Author: C. O'Regan (AECOM)
1 February 2018
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C. O'Regan (AECOM)
The design of timber elements in the UK, according to current codes of practice, is based on limit state theory. This Technical Guidance Note adopts this approach to describe the design of timber posts. The note assumes that the reader is familiar with the use of coefficient factors prevalent within BS EN 1995-1-1 (Eurocode 5), as described in Technical Guidance Notes Level 1, No. 18 Design of timber floor joists and Level 2, No. 14 Design of unrestrained timber beams.
This Technical Guidance Note addresses the design of timber elements that are unrestrained against lateral torsional buckling. It explains how such beams are analysed and designed. The impact of notching the supports of beams is also considered with respect to the shear capacity of the beam. For clarity and brevity, this note only covers solid and glued laminated (glulam) timber elements; compound and composite beams, such as flitch beams, are not considered. The connections within timber frame assemblies will be addressed in a future note. Readers should also be aware that this note forms part of a trio of Technical Guidance Notes leading to the design of bespoke timber trusses – assemblies made from unrestrained timber beams and posts. Notes on the design of timber posts and bespoke timber trusses will follow later in the series.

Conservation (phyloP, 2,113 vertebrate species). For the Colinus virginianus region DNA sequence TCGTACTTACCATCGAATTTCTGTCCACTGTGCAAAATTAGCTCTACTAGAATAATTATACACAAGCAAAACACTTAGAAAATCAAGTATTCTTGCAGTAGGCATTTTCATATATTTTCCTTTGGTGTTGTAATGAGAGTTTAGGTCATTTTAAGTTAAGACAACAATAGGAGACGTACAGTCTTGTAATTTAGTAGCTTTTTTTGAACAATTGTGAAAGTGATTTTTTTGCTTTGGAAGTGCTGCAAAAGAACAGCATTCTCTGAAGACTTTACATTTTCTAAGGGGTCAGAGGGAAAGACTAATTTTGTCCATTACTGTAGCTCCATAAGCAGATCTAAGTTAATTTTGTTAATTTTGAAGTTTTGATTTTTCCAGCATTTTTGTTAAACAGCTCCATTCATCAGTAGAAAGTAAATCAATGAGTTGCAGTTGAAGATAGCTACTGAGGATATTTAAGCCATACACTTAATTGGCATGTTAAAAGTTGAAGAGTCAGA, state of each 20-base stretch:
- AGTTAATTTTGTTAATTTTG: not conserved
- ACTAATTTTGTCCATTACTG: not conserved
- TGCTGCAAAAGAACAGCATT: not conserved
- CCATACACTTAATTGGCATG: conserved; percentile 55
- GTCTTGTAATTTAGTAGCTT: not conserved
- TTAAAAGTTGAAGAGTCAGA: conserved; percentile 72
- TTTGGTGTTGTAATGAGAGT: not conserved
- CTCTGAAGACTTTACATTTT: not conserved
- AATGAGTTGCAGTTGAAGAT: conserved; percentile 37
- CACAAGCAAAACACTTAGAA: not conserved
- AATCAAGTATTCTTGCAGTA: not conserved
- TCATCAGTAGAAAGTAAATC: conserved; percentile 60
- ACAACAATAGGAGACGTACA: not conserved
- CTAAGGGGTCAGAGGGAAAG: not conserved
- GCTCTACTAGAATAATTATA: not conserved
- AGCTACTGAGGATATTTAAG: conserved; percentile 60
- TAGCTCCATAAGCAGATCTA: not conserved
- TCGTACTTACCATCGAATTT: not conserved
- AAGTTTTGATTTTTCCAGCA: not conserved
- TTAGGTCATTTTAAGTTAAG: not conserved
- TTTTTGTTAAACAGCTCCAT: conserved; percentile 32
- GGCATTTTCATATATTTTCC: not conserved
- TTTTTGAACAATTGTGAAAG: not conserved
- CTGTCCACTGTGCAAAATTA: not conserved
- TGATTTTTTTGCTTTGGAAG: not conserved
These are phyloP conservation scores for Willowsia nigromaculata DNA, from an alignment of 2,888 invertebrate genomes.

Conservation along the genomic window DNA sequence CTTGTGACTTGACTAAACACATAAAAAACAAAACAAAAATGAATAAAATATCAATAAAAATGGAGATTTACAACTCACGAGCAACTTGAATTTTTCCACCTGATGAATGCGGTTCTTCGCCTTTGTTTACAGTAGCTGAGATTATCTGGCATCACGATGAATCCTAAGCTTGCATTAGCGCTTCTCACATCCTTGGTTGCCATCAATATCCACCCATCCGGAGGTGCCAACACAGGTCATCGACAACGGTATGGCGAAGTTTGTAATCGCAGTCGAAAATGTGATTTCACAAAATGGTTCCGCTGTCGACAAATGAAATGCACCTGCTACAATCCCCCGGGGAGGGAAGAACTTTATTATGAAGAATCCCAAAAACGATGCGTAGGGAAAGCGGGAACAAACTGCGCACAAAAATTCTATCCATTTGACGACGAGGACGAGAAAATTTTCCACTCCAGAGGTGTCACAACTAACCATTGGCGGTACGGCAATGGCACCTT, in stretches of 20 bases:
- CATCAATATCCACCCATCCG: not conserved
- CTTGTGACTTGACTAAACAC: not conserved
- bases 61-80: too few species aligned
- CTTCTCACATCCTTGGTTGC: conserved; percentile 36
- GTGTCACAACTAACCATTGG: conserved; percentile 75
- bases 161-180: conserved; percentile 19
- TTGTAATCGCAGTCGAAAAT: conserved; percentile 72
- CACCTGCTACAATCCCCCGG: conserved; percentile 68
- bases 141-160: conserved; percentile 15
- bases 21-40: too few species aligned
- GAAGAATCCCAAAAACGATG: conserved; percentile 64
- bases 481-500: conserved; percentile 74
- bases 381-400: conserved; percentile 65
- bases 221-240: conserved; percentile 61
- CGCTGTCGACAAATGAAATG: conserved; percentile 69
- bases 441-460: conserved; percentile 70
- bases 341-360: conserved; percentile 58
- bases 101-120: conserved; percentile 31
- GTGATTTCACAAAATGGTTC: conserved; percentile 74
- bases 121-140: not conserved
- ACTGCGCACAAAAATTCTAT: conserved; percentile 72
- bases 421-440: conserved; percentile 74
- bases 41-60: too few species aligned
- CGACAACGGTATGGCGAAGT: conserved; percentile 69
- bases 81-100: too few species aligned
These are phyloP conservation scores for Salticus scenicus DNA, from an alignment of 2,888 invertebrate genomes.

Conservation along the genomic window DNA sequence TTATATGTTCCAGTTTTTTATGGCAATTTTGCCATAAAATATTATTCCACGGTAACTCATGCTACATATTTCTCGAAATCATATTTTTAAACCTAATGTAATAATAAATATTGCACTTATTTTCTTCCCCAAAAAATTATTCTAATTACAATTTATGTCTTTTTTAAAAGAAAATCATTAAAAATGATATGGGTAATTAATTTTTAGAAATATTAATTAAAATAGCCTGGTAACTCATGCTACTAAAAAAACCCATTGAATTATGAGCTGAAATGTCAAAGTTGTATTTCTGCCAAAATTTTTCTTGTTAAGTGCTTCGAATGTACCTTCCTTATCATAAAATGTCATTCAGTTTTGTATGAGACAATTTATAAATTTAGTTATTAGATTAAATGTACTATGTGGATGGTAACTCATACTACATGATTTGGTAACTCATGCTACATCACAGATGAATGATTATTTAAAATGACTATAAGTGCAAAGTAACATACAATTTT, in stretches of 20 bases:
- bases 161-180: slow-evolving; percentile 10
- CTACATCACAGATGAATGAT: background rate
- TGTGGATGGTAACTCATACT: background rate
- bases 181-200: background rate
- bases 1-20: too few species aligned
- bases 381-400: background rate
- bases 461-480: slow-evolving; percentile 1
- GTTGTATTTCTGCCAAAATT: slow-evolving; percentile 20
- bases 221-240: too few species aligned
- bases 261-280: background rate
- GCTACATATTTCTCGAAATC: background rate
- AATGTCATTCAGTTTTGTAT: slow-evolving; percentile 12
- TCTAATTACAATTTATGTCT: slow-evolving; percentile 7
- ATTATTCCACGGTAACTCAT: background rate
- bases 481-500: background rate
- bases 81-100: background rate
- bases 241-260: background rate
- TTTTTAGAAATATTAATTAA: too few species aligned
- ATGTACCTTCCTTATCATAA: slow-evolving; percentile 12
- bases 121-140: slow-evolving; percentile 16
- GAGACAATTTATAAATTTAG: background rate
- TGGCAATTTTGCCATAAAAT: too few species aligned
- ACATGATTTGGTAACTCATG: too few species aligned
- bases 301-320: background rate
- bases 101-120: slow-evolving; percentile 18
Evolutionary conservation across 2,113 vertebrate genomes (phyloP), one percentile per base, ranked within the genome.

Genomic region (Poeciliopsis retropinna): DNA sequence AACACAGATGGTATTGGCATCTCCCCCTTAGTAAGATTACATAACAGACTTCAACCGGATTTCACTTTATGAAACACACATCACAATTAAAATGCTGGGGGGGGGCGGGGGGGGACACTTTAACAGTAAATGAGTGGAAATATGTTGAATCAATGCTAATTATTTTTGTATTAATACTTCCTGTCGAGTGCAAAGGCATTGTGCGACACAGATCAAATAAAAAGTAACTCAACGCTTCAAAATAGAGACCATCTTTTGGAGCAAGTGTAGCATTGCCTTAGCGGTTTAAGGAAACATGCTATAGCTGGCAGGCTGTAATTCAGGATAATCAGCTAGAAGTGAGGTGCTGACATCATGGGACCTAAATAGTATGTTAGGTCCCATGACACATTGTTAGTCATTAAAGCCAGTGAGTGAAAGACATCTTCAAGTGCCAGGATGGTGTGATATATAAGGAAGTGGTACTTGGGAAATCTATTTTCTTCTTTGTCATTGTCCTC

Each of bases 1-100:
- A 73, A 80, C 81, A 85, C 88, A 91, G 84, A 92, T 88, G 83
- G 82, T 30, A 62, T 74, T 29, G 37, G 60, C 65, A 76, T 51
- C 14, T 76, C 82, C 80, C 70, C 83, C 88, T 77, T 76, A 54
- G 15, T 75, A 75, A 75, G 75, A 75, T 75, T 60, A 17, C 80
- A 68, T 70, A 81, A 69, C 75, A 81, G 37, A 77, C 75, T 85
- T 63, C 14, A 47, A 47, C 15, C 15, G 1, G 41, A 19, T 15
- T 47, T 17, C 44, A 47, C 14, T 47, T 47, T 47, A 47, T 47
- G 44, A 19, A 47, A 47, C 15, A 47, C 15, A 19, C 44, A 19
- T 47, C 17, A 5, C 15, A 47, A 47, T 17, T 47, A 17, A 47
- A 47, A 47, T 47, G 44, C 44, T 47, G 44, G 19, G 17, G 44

The subject of this guide is the design of non-composite steel beams to BS EN 1993-1-1 – Eurocode 3: Design of Steel Structures – Part 1-1: General Rules for Buildings. It covers both restrained and unrestrained rolled steel ‘I’ and ‘H’ beam sections. This is the first in the series of Level 2 guides and as such,the reader is assumed to be familiar with the concepts explained in relevant Level 1 Technical Guidance Notes. (This article was updated in October 2016 to reflect errata issued since its original publication.)
Since the invention of medium-storey framed structures in the late 1800s, there has been a need to clad them with a reasonably robust material that acts as an efficient barrier to the external environment. Masonry delivers the performance required of a cladding system on multiple fronts. It has therefore developed from a load-bearing element within structures to become a component of an envelope to larger framed buildings. This Technical Guidance Note introduces structural engineers to the interfaces between a primary structure that is principally formed from steelwork and a masonry cladding system.